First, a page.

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October 9, 1956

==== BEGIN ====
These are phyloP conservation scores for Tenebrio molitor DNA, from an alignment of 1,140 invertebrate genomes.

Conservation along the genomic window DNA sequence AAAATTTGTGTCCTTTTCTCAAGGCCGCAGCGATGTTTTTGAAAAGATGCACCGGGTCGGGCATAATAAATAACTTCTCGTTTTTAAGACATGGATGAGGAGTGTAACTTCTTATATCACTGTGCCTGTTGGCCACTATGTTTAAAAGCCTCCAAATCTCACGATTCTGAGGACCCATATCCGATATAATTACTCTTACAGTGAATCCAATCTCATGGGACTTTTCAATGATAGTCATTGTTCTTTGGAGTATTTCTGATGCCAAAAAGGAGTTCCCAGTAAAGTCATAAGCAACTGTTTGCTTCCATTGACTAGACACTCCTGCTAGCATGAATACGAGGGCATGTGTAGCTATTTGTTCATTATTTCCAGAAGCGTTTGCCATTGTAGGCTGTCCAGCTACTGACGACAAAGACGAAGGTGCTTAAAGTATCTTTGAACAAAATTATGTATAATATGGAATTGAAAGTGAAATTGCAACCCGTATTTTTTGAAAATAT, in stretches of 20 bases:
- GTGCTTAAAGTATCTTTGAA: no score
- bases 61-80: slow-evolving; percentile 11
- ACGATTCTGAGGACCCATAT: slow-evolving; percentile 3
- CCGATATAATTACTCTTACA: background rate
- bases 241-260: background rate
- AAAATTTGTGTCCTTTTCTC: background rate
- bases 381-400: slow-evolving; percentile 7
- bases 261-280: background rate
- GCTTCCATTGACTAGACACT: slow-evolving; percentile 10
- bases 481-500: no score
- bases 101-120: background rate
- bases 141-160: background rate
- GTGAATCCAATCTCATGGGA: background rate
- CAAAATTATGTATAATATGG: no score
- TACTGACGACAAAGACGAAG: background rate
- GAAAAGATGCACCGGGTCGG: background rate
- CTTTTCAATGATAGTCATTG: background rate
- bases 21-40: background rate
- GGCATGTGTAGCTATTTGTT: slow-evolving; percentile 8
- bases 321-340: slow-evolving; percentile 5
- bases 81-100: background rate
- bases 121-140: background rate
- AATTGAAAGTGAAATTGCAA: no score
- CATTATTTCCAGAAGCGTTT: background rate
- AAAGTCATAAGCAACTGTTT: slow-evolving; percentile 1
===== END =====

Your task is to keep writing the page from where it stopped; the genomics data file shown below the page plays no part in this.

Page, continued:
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Declassified and Approved For Release @50-Yr 2013/08/12 : CIA-RDP79R01012A007800030001-4 NIE 4 3 ? 5 6 9 October 1956 ----110111111E N? 221 NATIONAL INTELLIGENCE ESTIMATE NUMBER 43-56 (Supersedes NIE 43-55) THE PROSPECTS OF THE GOVERNMENT OF THE REPUBLIC OF CHINA Submitted by the DIRECTOR OF CENTRAL INTELLIGENCE The following intelligence organizations participated in the preparation of this estimate: The Central Intelligence Agency and the intelligence organizations of the Departments of State, the Army, the Navy, the Air Force, and The Joint Staff. Concurred in by the INTELLIGENCE ADVISORY COMMITTEE on 9 October 1956. Concurring were the Special Assistant, Intelligence, Department of State; the Assistant Chief of Staff, Intelligence, Department of the Army; the Director of Naval Intelligence; the Director of Intelligence, USAF; and the Deputy Director for Intelligence, The Joint Staff. The Atomic Energy Commission Representative to the IAC, and the Assistant Director, Federal Bureau of Investigation, abstained, the subject being outside of their jurisdiction. DOCUMENT NO. NO CLASS. TO: TS S C VrE .8.1111./IIMMID AUP1: i0-2 DAIL:1(3701,RJ_ REVIEWER; 1 Flat 3 - ? 7474 ? ' MOW Declassified and Approved For Release @50-Yr 2013/08/12 : CIA-RDP79R01012A007800030001-4 Declassified and Approved For Release @ 50-Yr 2013/08/12 : CIA-RDP79R01012A007800030001-4 CENTRAL INTELLIGENCE AGENCY DISSEMINATION NOTICE 1. This estimate was disseminated by the Central Intelligence Agency. This copy is for the information and use of the recipient indicated on the front cover and of per- sons under his jurisdiction on a need to know basis. Additional essential dissemination may be authorized by the following officials within their respective departments: a. Special Assistant to the Secretary for Intelligence, for the Department of State b. Assistant Chief of Staff, Intelligence, for the Department of the Army c. Director of Naval Intelligence for the Department of the Navy d. Director of Intelligence, USAF, for the Department of the Air Force e. Deputy Director for Intelligence, Joint Staff, for the Joint Staff f. Director of Intelligence, AEC, for the Atomic Energy Commission g. Assistant Director, FBI, for the Federal Bureau of Investigation h. Assistant Director for Central Reference, CIA, for any other Department or Agency 2. This copy may be retained, or destroyed by burning in accordance with appli- cable security regulations, or returned to the Central Intelligence Agency by arrange- ment with the Office of Central Reference, CIA. 3. When an estimate is disseminated overseas, the overseas recipients may retain it for a period not in excess of one year. At the end of this period, the estimate should either be destroyed, returned to the forwarding agency, or permission should be requested of the forwarding agency to retain it in accordance with IAC?D-69/2, 22 June 1953. The title of this estimate, when used separately from the text, should be classified: FOR OFFICIAL USE ONLY WARNING This material contains information affecting the National Defense of the United States within the meaning of the espionage laws, Title 18, USC, Secs. 793 and 794, the trans- mission or revelation of which in any manner to an unauthorized person is prohibited by law. DISTRIBUTION: White House National Security Council Department of State Department of Defense Operations Coordinating Board Atomic Energy Commission Federal Bureau of Investigation Declassified and Approved For Release @50-Yr 2013/08/12 : CIA-RDP79R01012A007800030001-4 3/4?4111 41' ? Declassified and Approved For Release @50-Yr 2013/08/12 : CIA-RDP79R01012A007800030001-4 '1"itger THE PROSPECTS OF THE GOVERNMENT OF THE REPUBLIC OF CHINA THE PROBLEM To estimate the present strength and weakness of the Government of the Republic of China and its prospects. CONCLUSIONS 1. The Government of the Republic of China continues to exercise firm political control on Taiwan. With US assistance, an -expanding economy has been main- tained and the strength of the armed forces has been increased. At the same time, however, the international position of the National Government has declined, causing an increased feeling of insecurity and concern for the future. 2. So long as President Chiang remains in power no substantial change in National- ist policy is likely to occur. Should he die prior to the expiration of his present term of office in 1960, Vice President Ch'en Ch'eng would probably succeed to the presidency without provoking inter- nal disturbances. However, the difficul- ties that would confront the National Government internationally would be substantially increased and domestically Ch'en's authority would probably be in- creasingly contested by Chiang Ching- kuo, the elder son of President Chiang. 3. If present international trends persist, international acceptance of the National Government as the government of China and the prospects of realizing the objec- tive of a return to the mainland will al- most certainly continue to decline. Al- though the Chinese Nationalists almost certainly believe that the US will not as- sist them in an attempt to return to the mainland by force, the morale on Taiwan probably will not weaken critically so long as the people there remain confident of firm US support for the defense of Tai- wan. 4. In the longer run, it is likely that evi- dence of growing prestige and material progress on the part of the Chinese Com- munists will have a serious impact upon the attitude of the people on Taiwan. Were this situation compounded by in- creased uncertainty on Taiwan over con- tinued US support, the task of sustain- ing morale and loyalty might exceed the capabilities of Chiang or his eventual suc- cessor. 400811111M Declassified and Approved For Release @50-Yr 2013/08/12 : CIA-RDP79R01012A007800030001-4 Declassified and Approved For Release @50-Yr 2013/08/12 : CIA-RDP79R01012A007800030001-4 Emigiaigrafr? 2 DISCUSSION I. OBJECTIVES OF THE NATIONAL GOVERNMENT 5. The fundamental objectives of the National Government continue to be: (a) the recovery of power on the mainland and the destruction of the Chinese Communist regime, and (b) the preservation of its position as the legal government of China. The domestic and for- eign policies of the National Government are strongly conditioned by these objectives and the Nationalist leadership continues to con- centrate on matters which it considers to be directly related to these policies. The Na- tional Government recognizes, however, that the achievement of these objectives, as well as its very existence, depends on US support and assistance. Moreover, Chiang and his govern- ment almost certainly believe that it is un- likely the US could be persuaded to support a return to the mainland by force unless other circumstances impel the US to engage Com- munist China or the Communist Bloc in a major war. 6. Until such time as the situation becomes favorable for an invasion of the mainland, the National Government will continue to con- centrate on the preservation of its position as the legal government of China and on the development of its military strength. To these ends, the National Government will seek to retain membership in the UN and other international bodies to the exclusion of the Chinese Communist representatives, to per- petuate the US alliance and obtain a US com- mitment for the defense of the offshore is- lands, and to maintain internal security. II. RECENT DEVELOPMENTS Political 7. There have been no recent significant changes in the domestic political scene on Tai- wan. Chiang Kai-shek remains vigorous and continues to be the dominant figure in the government both as President and as the leader of the Kuomintang. His term as Pres- ident- will expire in 1960, and thus far he has made no effort to have the constitution in- terpreted to make a third term legally possible. Even if Chiang should retire from the presi- dency it is unlikely that he will release ef- fective control of the government so long as he retains his vigor. 8. Vice President Ch'en Ch'eng is the con- stitutional successor to the office of President in the event of the death of the Generalissimo. In this event, Ch'en Ch'eng, who has a strong personal following in the Kuomintang and the army, would probably succeed to the presi- dency without internal disturbance. However, no possible successor is likely to command either the internal or international prestige and influence that Chiang Kai-shek has wielded. 9. Ch'en's chief rival for power is Chiang Ching-kuo. In addition to his status as the elder son of President Chiang, he has a strong following in the army, the KMT, the Youth Corps, and in particular in the secret police. Chiang Ching-kuo would probably not contest Ch'en's succession as he would probably have difficulty in enlisting support from other Na- tionalist leaders in an attempt which would seriously weaken the domestic and interna- tional position of the National Government. He will, however, enjoy increased personal prestige as the natural successor to some of his father's personal power. 10. The Taiwanese exercise no appreciable influence in the making or execution of gov- ernment policy and very few hold other than subordinate positions in the National Govern- ment or central KMT organization. With the countryside relatively prosperous and no spe- cific grievances to serve as an incitement, and because of efficient security measures, the Tai- wanese do not at present threaten internal security or the continued stability of the Na- tional Government. The induction of Tai- 411111111110IF Declassified and Approved For Release @50-Yr 2013/08/12 : CIA-RDP79R01012A007800030001-4 Declassified and Approved For Release @50-Yr 2013/08/12 : CIA-RDP79R01012A007800030001-4 59111_1111:1;2LT 3 wanese youth into the army has not provoked serious discontent. Although through the process of education and living together, in- dividual relations between the Taiwanese and mainlanders have gradually improved, the development of active Taiwanese support for the National Government continues to be retarded by an emotional antipathy for main- lander control and by restrictions on Tai- wanese political opportunities. 11. Stringent security measures have pre- vented Communist subversion from developing as a threat to the stability of the government. Despite increased Chinese Communist prop- aganda efforts, during the past year known defectors to the mainland from Taiwan and the offshore islands have been few and gen- erally of low rank. 12. Although morale on Taiwan is reasonably good because of the internal stability of the government and a standard of living high in Asian terms, it is tempered by an underlying uncertainty with regard to the future. De- spite the National Government's continued public affirmation of its determination to re- turn to the mainland, many mainlanders, probably including high officials, have become pessimistic over the prospects for continued international acceptance of their position as the legal government of China and for their ultimate return to the mainland. In part, this has resulted from the erosion of the in- ternational position of the National Govern- ment and from uncertainty with regard to future US support which has been fostered by events such as the continuation of the Geneva talks and by Chinese Communist propaganda. Moreover, there are indications of growing discontent and anti-American feeling among lower grade officials, younger army officers, white collar workers, and the intellectuals, most of whom have felt an economic pinch resulting from low salaries and diminishing savings. A number of mainlanders have also been experiencing a growing frustration over the lack of opportunity to improve their pros- pects on Taiwan, leading some of them to contrast conditions on the island unfavorably with Communist achievements on the main- land. However, there are no indications that these factors have impaired the will of Na- tionalist leaders to resist Communism, or have reduced their ability to maintain firm control of Taiwan. 13. Although the National Government still maintains official relations with 41 countries and the Holy See (38 of which are UN mem- bers) the international position of the GRC suffered setbacks during the past year.' Since mid-1955, Egypt has withdrawn recognition of Nationalist China and together with Nepal, Syria, and Yemen, which had not established diplomatic relations with Nationalist China, has recognized the Peiping regime. This brings the total number of UN member states which recognize Communist China to 25 (of which eight are Communist states) . Further- more, there has been a considerable increase in the exchange of official and unofficial dele- gations between Communist China and many of the nations with which she does not have diplomatic ties. Moreover, support for the National Government among the overseas Chinese has, on balance, probably declined, in part because of lack of an effective, coordi- nated program to counter the large scale and energetically promoted Communist campaign to gain the support of the overseas Chinese. During the next few years, the Chinese Com- munists, at the expense of the Nationalists, will probably be recognized by additional countries and will probably gain further sup- port from overseas Chinese. The Taiwan Economy 14. The economy of Taiwan has expanded by 62 percent over the five year period since 1951 when US economic aid began being extended on a large scale. Taiwan's GNP in 1956 will probably rise by about eight percent over 1955, to US $1.2 billion of which 89 percent will be domestic output and 11 percent US economic aid. 2 1 See Appendix A for a list of the countries recog- nizing Nationalist China and Communist China. 2 In addition, the Nationalists received in FY 1956 under the MDAP Program military equipment valued at approximately $200 million. Declassified and Approved For Release @50-Yr 2013/08/12 : CIA-RDP79R01012A007800030001-4 L. Declassified and Approved For Release @50-Yr 2013/08/12 : CIA-RDP79R01012A007800030001-4 ZOIMMOPwr 4 ECONOMIC INDICATORS Category 1951 1952 1953 1954 1955 Agricultural pro- duction index 100 122 119 120 120 Industrial pro- duction index 100 124 152 168 189 GNP in 1955 prices (millions of US dollars) 764 905 958 1,079 1,144 Per capita GNP (US dollars) 81 93 96 105 109 Wholesale price index 100 122 133 135 155 1956 Esti- mate 129 209 1,236 114 173 b Sharp changes in the exchange rate during 1955 to correct the overvaluation of the Taiwan dollar have led to a reconsideration and a lowering of the US dollar values from those used in the eco- nomic indicators in NIE 43-55. " The wholesale price index has leveled off since December 1955, with the index for specific months moving as follows: 1955 1956 January 140 January 171 April 149 April 173 ? July 150 July 171 October 159 December 176 4, 15. Although a severe spring drought in 1955 held farm output to the 1954 level, production in 1956 is expected to rise by seven percent, led by a 13 percent increase in rice. Indus- trial output in 1955 rose by 12.2 percent over 1954 and is expected to rise at a similar rate in 1956. Electric power availability is cur- rently a limiting factor, but the shortage is being alleviated by the increase in installed capacity during 1955 from 392,000 KW to 493,000 KW, and the planned increase during 1956 and 1957 to 630,000 KW. In the past year there was little or no advance either in fertilizer or aluminum output owing to power restrictions, or in sugar and cotton textiles owing to lack of markets, but considerable progress was registered in petroleum refining, cement, pineapple canning, beverages, and to- bacco products. Industrial output became more diversified with the inauguration of pro- duction of such products as window glass, high octane gasoline, fluorescent lamps, ma- rine diesel engines, and aluminum foil. 16. Over the past five years Taiwan's exports have been little more than half of its imports, and its imports 3 could not be greatly reduced without risking the disruption of domestic production. In 1955, owing to the depletion of foreign exchange reserves, it was necessary to impose stricter import controls and expand exports with special sales from rice stocks. With a record farm output in prospect, ex- ports are being maintained in 1956, and with exchange reserves restored, a higher level of imports is in prospect. TAIWAN'S EXTERNAL ACCOUNTS a (in millions of US dollars) 1951 1952 1953 1954 1955 1956" (Jan- May) Exports, f.o.b. 90 119 125 94 131 57 Imports, c.i.f. 150 217 200 211 193 99 Trade balance ?60 ?98 ?75 ?117 ?62 ?42 Balance on current account ?60 ?98 ?85 ?119 ?71 n a Grants from the US +61 +92 +83 +85 +91 n a Changes in gold ?11 and foreign exchange reserves (increase) ?4 ?17 +23 ?25 2 e Other trans- actions d +10 +10 +19 +11 +5 n a NOTE: From exchange settlement statistics ad- justed to include aid imports. Calendar year data. Sharp changes in the exchange rate during 1955 to correct the overvaluation of the Taiwan dollar have led to a reconsideration and a lowering of the US dollar values from those used in the eco- nomic indicators in NIE 43-55. "Unadjusted data as reported by Chinese govern- ment agencies to ICA. January-April. d Including all capital transactions and errors and omissions. 17. Despite certain gains, the Taiwan econ- omy continues to be under substantial strain primarily as a result of the large Nationalist military establishment. Inflationary pres- sures exist, in large part because of the diver- sion of nearly 40 percent of the gross national product to investment, military expenditures, and other government expenditures. The gov- ernment's fiscal and credit controls have con- tinued to improve, however, enabling the gov- ernment to contain the sharp increase in price levels which occurred in 1955. a This does not refer to imports financed under MDAP. ?ONMEneir Declassified and Approved For Release @50-Yr 2013/08/12 : CIA-RDP79R01012A007800030001-4 Declassified and Approved For Release @50-Yr 2013/08/12 : CIA-RDP79R01012A007800030001-4 Si=On? 5 18. Government expenditures increased sharp- ly in the past year, but the government, with US prodding, has taken measures to expand its revenues, and with increased US counter- part aid, has kept the budget substantially in balance. During FY 1956 national and pro- vincial expenditures increased by 32 percent over FY 1955, with military costs rising 46 percent and constituting 63 percent of the total. However, revenues rose 29 percent as the government increased tax rates, strength- ened tax collection procedures, and developed new sources of revenue. The initial FY 1957 budget contemplates increased expenditures but provides for additional revenues, and it appears that the government is in a stronger fiscal position than it was a year ago. 19. Taiwan's inability to finance its import requirements from its own resources will con- tinue to be the fundamental weakness of the Taiwan economy. Prospects for an increase in the traditional agricultural exports are limited for the near future. Moreover, while the industrialization program aims at replac- ing certain import requirements, the needs of a growing population and a rising standard of living will continue to keep the import demand high. Furthermore, the economic drain of the large modern military establish- ment places such an additional burden as to preclude the possibility of the economy be- coming self-sustaining. The high rate of eco- nomic expansion maintained in the past five years stemmed in large part from rehabilita- tion measures and the drawing of idle capac- ity into production. Future increases in out- put are likely to be more expensive in terms of required investments. In this situation, the National Government can probably sus- tain an annual growth rate of four-five per- cent (the annual population growth rate is 2.75 percent) over the next few years but only if US economic and military assistance is maintained at approximately present levels, the total investment continues at about the present rate, and inflationary pressures are effectively contained. Military Progress 20. The personnel strength of the Chinese Na- tionalist army is now 416,000.4 It is organized into two field armies, six corps headquarters, 21 infantry divisions, two light armored divi- sions, and miscellaneous units. 21. The army has continued to improve its capabilities. In the spring and summer of 1956 the army for the first time conducted two combined arms exercises at corps level. Army morale appears to be good generally and is not a limiting factor to army combat capabilities. A new conscription and retire- ment program is relieving the problem of over- age and ineffective soldiers. Approximately 34,000 ineffectives have been retired or re- moved from the army rolls, and an additional 36,000 ineffectives are due for retirement. Un- der the new program, conscripts will serve two years in the army and five years in a reserve division. 22. The military leaders realize the difficul- ties which might arise from increased use of Taiwanese in their forces, and have given spe- cial attention to problems caused by the in- crease in the ratio of Taiwanese to mainland troops. Taiwanese recruits have been treated fairly and considerable efforts have been made to eliminate differences between them and the mainlanders. 23. The Chinese Nationalist air force has about 750 aircraft, the principal combat com- ponent being 270 jet aircraft (F86F fighters and F84G fighter-bombers) organized into five fighter-bomber groups, one light-bomber pa- trol group, two transport groups, one tactical reconnaissance squadron and one air-sea res- cue squadron. The personnel strength is about 80,000, including about 1,560 pilots.5 Chinese Nationalist airfields and other facili- ties are capable of supporting any operations of the CNAF as presently constituted. 4 This is an increase of 91,000 over the figure for 1955. This increase is largely due to a reduction of the Combined Service Forces and their trans- fer into the regular army and to the activation of the Reserve Command. 5 This number is a decrease of 340 from the num- ber of pilots accepted in 1955, due to reclassifi- tion by a USAF personnel evaluation team. 19111:111100N- Declassified and Approved For Release @50-Yr 2013/08/12 : CIA-RDP79R01012A007800030001-4 Declassified and Approved For Release @50-Yr 2013/08/12 : CIA-RDP79R01012A007800030001-4 24. Steady progress continues to be made to- ward the development of a small but well- trained modern air force. The capabilities of the jet fighter units are improving rapidly, as indicated by CNAF performance in recent combat operations with Chinese Communist fighters. The CNAF photo reconnaissance capability is excellent within a radius of about 400 nautical miles for the RF86F and about 800 nautical miles for the RF84F and the strength of the photo reconnaissance element is increasing. Nationalist radar capability has been extended to provide full search, height-finding, and tracking coverage of Tai- wan and the Penghus, with supplementary search and surveillance of adjacent parts of the mainland from offshore islands. All phases of air defense have been integrated under the direct control of the Joint Opera- tions Center which, in turn, is closely super- vised by the US 13th Air Task Force (Provi- sional) . The CNAF's capability and effective- ness for air support of amphibious operations, while recently improved, is still unsatisfactory. 25. The personnel strength of the Nationalist naval establishment totals about 55,000 in- cluding approximately 25,000 marines. The navy has three destroyers (DD) , five escort vessels (DE), 28 other patrol-type craft, 10 mine vessels, 43 amphibious vessels, 17 auxili- aries, and 54 service craft. There is no naval air arm. 26. The GRC navy is primarily a defensive force with limited capabilities. Morale is rated only fair; discipline is weak. Over-all condi- tion of material is satisfactory. The reorgan- ization currently in progress should remove many of the past ills of the supply system. Both the ability to effect engineering, ord- nance, and electronic repairs, and the quality of work of the shipyards have shown steady improvement. Equipment modernization is proceeding smoothly according to orderly plan. Technical and professional competence are improving. Progress in the basic training program is deemed highly satisfactory, but the navy is only now developing the sorely needed more advanced specialist training. Operational training has and will probably continue to increase over-all effectiveness at 6 a steady moderate pace. Principal GRC navy accomplishments of the past year were in the areas of organization and training; principal shortcomings are still in the areas of person- nel management and in command. The ma- rine corps is capable of planning and success- fully executing an amphibious landing of full marine corps strength of one division and one brigade against light to moderate resist- ance, providing the necessary naval and air support could be provided. 27. The effectiveness of the GRC military establishment has been adversely affected by interference of political officers, and subordi- nation of military plans and objectives to political considerations. There has also been too great a degree of centralization of author- ity. As a result, many military commanders have proven unwilling to assume responsibil- ity for initiating action. 28. The Nationalist military establishment will probably continue to show some improve- ment during the next few years. While its present manpower levels will be maintained, there will be a considerable increase in the proportion of Taiwanese recruited for service, and a parity between Taiwanese and main- landers will probably be reached by 1965. The increasing number of Taiwanese will probably improve the quality of the armed forces in terms of age, physical fitness, and education. However, despite continued improvement in military capabilities the Nationalists will con- tinue to require US logistical, air, and naval support to successfully defend Taiwan and the Penghus. III. THE OUTLOOK FOR THE GOVERNMENT OF THE REPUBLIC OF CHINA 29. The prospects of the National Government depend vitally upon US foreign policy. Pro- vided the present US policy of support con- tinues and the international situation re- mains substantially unchanged, the National Government at least for the next few years will probably be able to maintain its position on Taiwan, prevent the development of serious internal discontent, and promote gradual development of the island's economy. However, even with US support, the interna- Declassified and Approved For Release @50-Yr 2013/08/12 : CIA-RDP79R01012A007800030001-4 Declassified and Approved For Release @50-Yr 2013/08/12 : CIA-RDP79R01012A007800030001-4 7 tional position of the National Government will probably continue to deteriorate. 30. So long as President Chiang remains in power no substantial change in Nationalist policy is likely to occur. Should he die prior to the expiration of his present term of office in 1960, Vice President Ch'en Ch'eng would probably succeed to the presidency without provoking internal disturbances. As Ch'en does not possess Chiang's prestige, however, the difficulties that would confront the Na- tional Government internationally would be substantially increased and domestically Ch'en's authority would probably be increas- ingly contested by Chiang Ching-kuo. 31. With continued US aid at existing levels, the prospects appear good for sustaining a rate of economic growth of four to five percent an- nually, although the economy will continue under strain and will require effective man- agement to maintain stability. The popula- tion probably will increase by 30 percent over the next decade and Taiwan will become far more urbanized and industrialized, and in- creasingly concerned with its foreign economic relations. 32. Belief in the reliability and efficacy of the US guarantees of the military defense of Tai- wan against the Chinese Communists will continue to be basic to the will of the Na- tionalists to maintain their position on Tai- wan and to the maintenance of internal secu- rity. Morale, however, may fluctuate greatly depending primarily on international develop- ments. It would be seriously affected by the admission of Communist China to the UN, or a serious military defeat resulting from a suc- cessful Communist seizure of the major off- shore islands or to a lesser extent by a cease- fire in the Taiwan Strait imposed upon the Nationalists. Should one or more of these events occur, there would result serious dam- age to the prestige of the National Govern- ment and receptivity, particularly among the mainlanders, to Chinese Communist propa- ganda and the danger of disaffection would increase. In the short run, however, even the adverse effects of such developments would probably not destroy the will of the National- ists td maintain their position on Taiwan pro- vided Nationalist leaders do not lose faith in US guarantees. 33. The prospects of the National Government will in the future be increasingly affected by the image of Communist China and the life on the mainland that will develop on Taiwan. If Communist China continues its peaceful pose, avoids serious internal tensions, contin- ues to make substantial domestic economic progress, and attains increased international recognition, an increasing number of main- land Chinese on Taiwan will be conditioned to look more favorably upon the Communist regime and upon the possibility of reaching some accommodation with it, particularly should social and economic strains on Taiwan increase. In the longer run, this would fa- cilitate the growth of an organized subversive movement, which could severely test the Na- tional Government's security apparatus. 411ftwea. Declassified and Approved For Release @50-Yr 2013/08/12 : CIA-RDP79R01012A007800030001-4 Declassified and Approved For Release @50-Yr 2013/08/12 : CIA-RDP79R01012A007800030001-4 8 APPENDIX A DIPLOMATIC STATUS OF THE REPUBLIC OF CHINA AND OF COMMUNIST CHINA UN Members 1 Recognizing National Government Recognizing Communist China Argentina Iran Afghanistan Israel Australia Iraq Albania Nepal Belgium Italy Bulgaria Netherlands Bolivia Lebanon Burma Norway Brazil Luxembourg Ceylon Pakistan Cambodia Mexico Czechoslovakia Poland Canada New Zealand Egypt Rumania Chile Nicaragua Denmark Sweden Colombia Panama Finland Syria Costa Rica Peru Hungary United Kingdom 1 Cuba Philippines India USSR Dominican Republic Portugal Indonesia Yugoslavia Ecuador Saudi Arabia Yemen , El Salvador Spain 1 .). France Thailand I i Greece Turkey Guatemala Union of South Africa Haiti Venezuela Honduras United States UN Members not recognizing either country Austria Laos Byelorussia Liberia 2 Ethiopia Libya Iceland Paraguay Irish Republic Ukraine Jordan Uruguay ' Non-UN Members Recognizing National Government Recognizing Communist China ? Holy See East Germany Japan North Korea Korea North Vietnam Vietnam Outer Mongolia Switzerland Non-UN Members not recognizing either country German Federal Republic Morocco Sudan Tunisia 1 The UK maintains a consular post on Taiwan. 2 Liberia and the Republic of China signed a Treaty of Friendship in 1937 and have discussed an exchange of diplomatic representation, but this has never taken place. -411111111Fr Declassified and Approved For Release @50-Yr 2013/08/12 : CIA-RDP79R01012A007800030001-4 Declassified and Approved For Release @ 50-Yr 2013/08/12: CIA-RDP79R01012A007800030001-4 a i lulBe ..fmchi....71 de Min?ch ing 0 ?:) ZN Le Z 4- z i f ' / 43)54 --, ?R?, 6"/P Lieochia g... Kuan?Co c4,. FOOCHOW ..,?? x , Am._ ------ - Ch'ang?lo i\__,s_._...._._ jurch'ing id \.---- * HSING.11141 WAN 0. ETCHOU 'TA ..-- FISTCH'OAN PETKANTANG jTSU SHAN Defense TAO Matsu Command L4500_Troops HSIN CHU "/". / ) ( sklG TAI CCW N7 -," T'Al?CHIJNG Chan ?hu ?,. -:-.- Yuan?lin Cla SUN MOON LAKE' (JIII-Y0elf rAN, ,s,_, ibu 1 y?,,.. 'AIW CH .1 ? i i/ I , 7i? ,'..a,no.a. ni:.hAs i son E.WYWOIR t?i? TAIWAN o 0 0 0 1-A-? YUAN aluan? 0 Taoluan Chung-li Lung?t'an* Kuan?hei , A f/ 1 .--- I r , STRAIT Jet airfield I Combat Secondary airfield i ground Naval base I ggmlb.a= 1 8.5? Naval stafion Selected AREA -26- radius of F?81 in support role from Z (HI/AR) rockets. Selected road ? . ? 25 ?- 24?- .. Army Command Troops 2 3?- 26 ?7 Yung?an % 1 1. 4 2+ 0 .q...V C .kaVing z Hua?an Ta-lien K c',./ / . /a? / / Yung?tai. I I ,sqa .e.--- / 2,i,),,,, i / ../ Te?hua N P'u?Cien / HSIENY1.1 ...._ ?ch'un / .??' txN V AN?CH'I ras' 4 sy,te , Hui?an V ? PAI-CHUAN LIEH (WHITE DOdS) TUNG-MOAN TAO TAO ? . HAI Ing-Fan it TAO ISN?CHU , ? TAN) TAO \SUNG Iis' '4Si17w 4 A si.0 Peirchian? ? i ((' ? CHIA 00,0- in I i 0 C a 1 1 1 r ? 9 -1-4- railroad,,.? Venn. ? q jhi-lung SHAN ,L. r/ TAI?PEI h'ing?t'un ? Hsin?fien hien Su?a ? (1 ualien - I /' 1 4 , P.ACI-F.fc ?I ) eneral Headquarters hing, i and Taiwan Deferise 307;000 lisinthiang -25------ / , / 4 4. / f / N Chiang-Kai / U v Hai?1 ch'eng / i / / I / Chang?piu I// pin?hsiao / 7 / CHIN?CH1A / . / , Thula-an I - EN s WU.CH'IU HS() WU in Area Defense Command (Navy) 7.,;,- c.,, 0 4 h, Penghu Command ,., Troops14. , PENGHU e? (PE SCADORES) ? MAKUNG? o ??? ., 'a V me CH1N.MEN TAO ? (QUEMOY) ,. ? E'"? 411 NSO\i,,, 4, 4 \-- iLE QUEMOY 11. ., thin men/KUAN TUNG.TING HS0Defense Command (CHAPEL I.) 78,500 Troops 2 l'9-11?- 1 1. , T'UNG.SHAN TAO ' i? IIPM.giuoh / I / I ? NAN.P'ENG CH'ON.TA0 ? r o Defense '?,: 18,000 -2 3 o 1 25 5,0 7.5 I 00 An.iiinn) rAl.NAN TAI NAN\ Ch'i?shan ' \ Kang h k \ g PING TUNG , ,i4, Tu.-Yin, 4 C' ring ?lung li KA0?11SIUN *,(... Tung?chian? 9 Hahlr'ou Wit 0 C E re.../,' Tai?tung SC? HUO.SHAO TAO , c"-cHUNG.T'OU HSO N 2 2? 9 25 NAUTICAL MILES 510 7.5 100 0 STATUTE MILES 2,5 5F. 10,0 . KILOMETERS 2 118? 119? 120? 121?122? 25651 9.56 SMEM Declassified and Approved For Release @50-Yr 2013/08/12 : CIA-RDP79R01012A007800030001-4 Declassified and Approved For Release @50-Yr 2013/08/12 : CIA-RDP79R01012A007800030001-4 ?ID --1113111P- =NKr Declassified and Approved For Release @50-Yr 2013/08/12 : CIA-RDP79R01012A007800030001-4